Which Entity Should I Choose For My New Law Practice?

When attorneys are getting ready to start a new law firm, the choice of entity question is usually one of the top things on their minds. While this lesson should not be construed as either legal or tax advice, it does come from our experience advising and observing many lawyers go through this often times agonizing decision.

The first things that we should point out is that there are typically three main considerations when a new business selects which type of business entity to form as:

  1. The ease of corporate governance, including the admission of new members, investors, etc;
  2. The tax implications; and
  3. The liability implications.

In this lesson, we will concern ourselves only with numbers 2 and 3 above. This is because most lawyers that form new practices are either going solo or starting very small firms. There is rarely, if ever, a need to provide for outside investments.

In terms of tax implications, because most law firms are either solos or small partnerships with 10 or fewer lawyers, there is a lot of flexibility. The details of the tax implications are beyond the scope of this lesson. Suffice it to say that if you are starting a law practice, it is a good idea to have professional tax and accounting help right from the start. A competent CPA should be able to help you make the right call in this area with a minimum of time and effort. There is usually flexibility in changing the way the firm is taxed down the road as well.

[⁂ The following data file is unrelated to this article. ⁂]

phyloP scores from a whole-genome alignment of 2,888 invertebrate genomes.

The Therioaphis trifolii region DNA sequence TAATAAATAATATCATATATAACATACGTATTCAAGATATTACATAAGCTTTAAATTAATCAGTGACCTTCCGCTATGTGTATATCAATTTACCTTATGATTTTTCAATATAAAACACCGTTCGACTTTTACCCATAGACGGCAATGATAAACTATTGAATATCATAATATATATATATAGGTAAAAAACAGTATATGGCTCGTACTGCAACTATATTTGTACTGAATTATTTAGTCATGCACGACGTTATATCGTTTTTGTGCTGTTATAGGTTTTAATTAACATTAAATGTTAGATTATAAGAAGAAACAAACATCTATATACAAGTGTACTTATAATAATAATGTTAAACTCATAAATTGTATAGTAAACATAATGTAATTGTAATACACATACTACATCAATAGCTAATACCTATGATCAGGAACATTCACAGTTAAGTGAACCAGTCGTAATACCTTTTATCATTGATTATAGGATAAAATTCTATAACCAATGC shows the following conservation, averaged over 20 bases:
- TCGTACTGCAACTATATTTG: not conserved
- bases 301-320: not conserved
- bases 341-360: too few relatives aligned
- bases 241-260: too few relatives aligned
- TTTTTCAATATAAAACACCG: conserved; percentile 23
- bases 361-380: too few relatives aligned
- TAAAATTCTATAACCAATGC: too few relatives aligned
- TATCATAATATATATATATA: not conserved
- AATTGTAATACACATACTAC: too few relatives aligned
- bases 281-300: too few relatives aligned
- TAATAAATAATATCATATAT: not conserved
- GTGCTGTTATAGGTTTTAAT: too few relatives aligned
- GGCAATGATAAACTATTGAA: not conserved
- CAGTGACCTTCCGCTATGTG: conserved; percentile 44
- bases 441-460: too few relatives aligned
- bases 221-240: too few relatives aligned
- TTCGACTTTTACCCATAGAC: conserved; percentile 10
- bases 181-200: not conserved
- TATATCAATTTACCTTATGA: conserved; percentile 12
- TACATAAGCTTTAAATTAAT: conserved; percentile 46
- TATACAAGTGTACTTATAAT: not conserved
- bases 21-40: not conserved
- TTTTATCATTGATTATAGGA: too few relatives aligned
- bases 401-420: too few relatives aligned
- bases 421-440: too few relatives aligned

In terms of liability, it is very important to make sure that each individual lawyer is covered by an adequate E & O policy. Regardless of the form of entity, professional liability is usually personal, so a lawyer will usually have difficulty hiding behind a corporate entity in the event of a grievance.

The most important things about choosing an entity to start your new law practice is to not get stuck choosing an entity. It’s very easy to get caught up in the minutia. Don’t give into that temptation, as you need to focus on more important things like how to attract and serve new clients.

About The Author

Attorney Dan Jaffe previously built successful small law practices in WA and AZ. He currently serves as the CEO of LawLytics.

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